It’s seems a certainty right now, even though it’s early, that Ben Affleck’s Argo will be a legitimate contender for Oscar. He’s a skilled director. The actors are impressive. And the story is like porn for Oscar voters - that Hollywood had a hand in a dramatic covert international rescue.
Argo takes place during the Iran Hostage Crisis in 1979. Six US diplomats were taken to the Canadian Embassy. Ken Taylor was the Canadian ambassador to Iran at the time. Affleck’s film is about how the CIA concocted a brazen plan to get the hostages out of the country by bluffing the Iranians into thinking the hostages were working on a movie. When the film was presented at TIFF, a post-script ran at the end during the credits that implied that the Canadians stole the glory from the CIA and that Ken Taylor’s role in the escape wasn’t all that important. Taylor’s friends, after screening Argo at the festival, took exception to this portrayal. When Affleck found out that he may have offended Taylor, he reached out to him and made it all better by modifying his post-script and inviting Taylor and his wife to hang out with him in LA and there was a group hug and it’s love all around.
The postscript now reads:
“The involvement of the CIA complemented efforts of the Canadian embassy to free the six held in Tehran. To this day the story stands as an enduring model of international co-operation between governments.”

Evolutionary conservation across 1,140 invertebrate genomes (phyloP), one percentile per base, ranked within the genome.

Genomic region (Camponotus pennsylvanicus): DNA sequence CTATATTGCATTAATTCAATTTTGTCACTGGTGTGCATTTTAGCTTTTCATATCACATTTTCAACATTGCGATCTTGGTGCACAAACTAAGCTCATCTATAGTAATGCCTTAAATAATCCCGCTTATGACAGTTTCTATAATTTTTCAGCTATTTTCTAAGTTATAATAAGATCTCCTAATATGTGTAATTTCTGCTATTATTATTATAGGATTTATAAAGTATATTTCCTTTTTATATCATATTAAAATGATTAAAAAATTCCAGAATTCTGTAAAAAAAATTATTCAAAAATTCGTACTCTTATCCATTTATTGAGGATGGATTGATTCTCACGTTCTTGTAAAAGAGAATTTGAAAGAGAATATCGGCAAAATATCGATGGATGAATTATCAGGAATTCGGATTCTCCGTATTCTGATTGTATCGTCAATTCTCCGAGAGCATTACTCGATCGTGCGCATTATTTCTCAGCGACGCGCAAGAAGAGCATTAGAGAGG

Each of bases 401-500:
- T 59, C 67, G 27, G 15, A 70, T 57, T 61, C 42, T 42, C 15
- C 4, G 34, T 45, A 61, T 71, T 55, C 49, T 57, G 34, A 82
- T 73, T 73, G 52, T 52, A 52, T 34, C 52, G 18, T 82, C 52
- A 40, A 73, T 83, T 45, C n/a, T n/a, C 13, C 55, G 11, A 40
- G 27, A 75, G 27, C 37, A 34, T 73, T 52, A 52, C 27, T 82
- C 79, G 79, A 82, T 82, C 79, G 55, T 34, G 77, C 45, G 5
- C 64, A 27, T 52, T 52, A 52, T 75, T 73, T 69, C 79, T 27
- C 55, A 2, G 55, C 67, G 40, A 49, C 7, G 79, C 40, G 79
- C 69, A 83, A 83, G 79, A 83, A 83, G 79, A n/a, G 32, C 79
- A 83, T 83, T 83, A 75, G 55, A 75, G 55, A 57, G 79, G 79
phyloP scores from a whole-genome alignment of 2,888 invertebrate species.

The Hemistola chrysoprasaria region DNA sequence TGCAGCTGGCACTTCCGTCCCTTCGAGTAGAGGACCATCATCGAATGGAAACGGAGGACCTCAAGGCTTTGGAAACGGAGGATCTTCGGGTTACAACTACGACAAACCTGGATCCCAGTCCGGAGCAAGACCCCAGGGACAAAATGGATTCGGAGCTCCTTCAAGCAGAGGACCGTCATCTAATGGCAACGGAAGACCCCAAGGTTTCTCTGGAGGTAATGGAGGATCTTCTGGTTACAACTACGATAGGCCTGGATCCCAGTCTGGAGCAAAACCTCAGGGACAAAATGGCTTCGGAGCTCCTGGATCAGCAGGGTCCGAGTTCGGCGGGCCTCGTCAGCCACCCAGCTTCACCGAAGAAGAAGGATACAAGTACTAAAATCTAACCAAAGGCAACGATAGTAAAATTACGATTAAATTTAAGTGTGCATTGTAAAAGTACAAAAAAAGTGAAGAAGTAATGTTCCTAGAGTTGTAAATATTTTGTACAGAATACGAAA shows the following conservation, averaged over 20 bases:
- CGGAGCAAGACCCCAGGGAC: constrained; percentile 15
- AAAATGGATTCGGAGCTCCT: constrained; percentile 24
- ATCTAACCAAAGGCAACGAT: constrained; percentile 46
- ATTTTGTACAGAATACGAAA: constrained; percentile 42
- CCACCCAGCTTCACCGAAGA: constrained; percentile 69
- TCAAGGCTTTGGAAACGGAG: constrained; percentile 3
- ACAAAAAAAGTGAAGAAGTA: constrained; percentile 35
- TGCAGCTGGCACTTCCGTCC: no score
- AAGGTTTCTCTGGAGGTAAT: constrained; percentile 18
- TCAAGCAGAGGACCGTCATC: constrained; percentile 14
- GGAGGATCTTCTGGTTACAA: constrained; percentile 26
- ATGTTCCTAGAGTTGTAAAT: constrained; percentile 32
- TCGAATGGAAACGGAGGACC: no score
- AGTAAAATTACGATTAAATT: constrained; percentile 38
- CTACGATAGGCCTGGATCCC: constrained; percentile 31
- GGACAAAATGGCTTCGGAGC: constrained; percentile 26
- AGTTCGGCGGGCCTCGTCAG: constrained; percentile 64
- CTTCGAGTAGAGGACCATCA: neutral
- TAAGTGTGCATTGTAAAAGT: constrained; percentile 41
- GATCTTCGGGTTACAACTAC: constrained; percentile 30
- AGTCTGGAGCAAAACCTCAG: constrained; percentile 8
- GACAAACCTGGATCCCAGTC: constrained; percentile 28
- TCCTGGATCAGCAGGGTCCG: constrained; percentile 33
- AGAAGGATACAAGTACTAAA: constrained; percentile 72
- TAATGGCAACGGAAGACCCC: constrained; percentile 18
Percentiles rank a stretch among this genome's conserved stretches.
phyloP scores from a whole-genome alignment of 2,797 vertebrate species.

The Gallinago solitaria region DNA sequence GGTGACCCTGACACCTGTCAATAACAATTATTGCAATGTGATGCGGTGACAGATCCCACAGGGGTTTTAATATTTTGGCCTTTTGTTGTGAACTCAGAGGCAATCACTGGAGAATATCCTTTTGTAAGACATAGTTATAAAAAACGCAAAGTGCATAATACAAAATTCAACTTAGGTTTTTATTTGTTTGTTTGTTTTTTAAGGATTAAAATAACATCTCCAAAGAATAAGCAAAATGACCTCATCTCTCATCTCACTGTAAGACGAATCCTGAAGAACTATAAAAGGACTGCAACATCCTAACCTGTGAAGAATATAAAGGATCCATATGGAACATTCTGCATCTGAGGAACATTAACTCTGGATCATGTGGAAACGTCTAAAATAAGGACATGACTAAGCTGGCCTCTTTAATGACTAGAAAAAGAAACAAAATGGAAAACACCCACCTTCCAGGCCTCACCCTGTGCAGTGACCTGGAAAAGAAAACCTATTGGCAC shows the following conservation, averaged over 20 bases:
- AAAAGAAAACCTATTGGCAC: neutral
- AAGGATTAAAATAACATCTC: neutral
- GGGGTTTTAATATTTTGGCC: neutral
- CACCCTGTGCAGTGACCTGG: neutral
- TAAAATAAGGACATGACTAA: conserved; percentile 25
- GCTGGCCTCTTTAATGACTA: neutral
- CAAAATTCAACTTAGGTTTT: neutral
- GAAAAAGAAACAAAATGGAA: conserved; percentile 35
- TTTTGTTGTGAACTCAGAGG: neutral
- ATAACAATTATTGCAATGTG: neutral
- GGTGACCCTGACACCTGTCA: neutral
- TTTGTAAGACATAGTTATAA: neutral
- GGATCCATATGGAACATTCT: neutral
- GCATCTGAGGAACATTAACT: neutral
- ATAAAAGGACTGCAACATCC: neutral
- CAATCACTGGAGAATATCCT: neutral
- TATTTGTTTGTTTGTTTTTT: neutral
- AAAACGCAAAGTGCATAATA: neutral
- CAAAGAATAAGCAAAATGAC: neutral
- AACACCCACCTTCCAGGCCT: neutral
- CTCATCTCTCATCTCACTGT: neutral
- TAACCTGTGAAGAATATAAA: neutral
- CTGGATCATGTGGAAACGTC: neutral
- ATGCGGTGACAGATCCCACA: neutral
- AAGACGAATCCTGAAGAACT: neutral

All of this was reported in the Toronto Star the other day. I encourage you to read the more detailed account of how it unfolded - click here. Even though Affleck ultimately righted his error, the fact of the matter is that he was compelled to do it only after he was made aware of the objections which... what does that say about his initial commitment to telling the entire truth of the incident? As a filmmaker, one could argue that his primary goal is to entertain. And we do certainly allow creative license in entertainment. The question is... at what expense? If creative license results in diminishing the courageous contribution of a distinguished Canadian citizen (in other words, to Americans, a foreigner), is that acceptable if it ends up being a really good movie?
This, obviously, happens all the time. Hollywood comes along and Hollywood-washes everything. And then Hollywood sells it back to us like it’s totally legit. There was a sense though, especially in how Ben Affleck, the accomplished director, has been sold to us, that his work would be above that. That it was especially important for him to be seen this way after he reclaimed his career from the crazy sh-t that was Bennifer. Or I am just being a sensitive Canadian?
Here’s Ben arriving today at the San Sebastian Film Festival. Argo opens on October 12.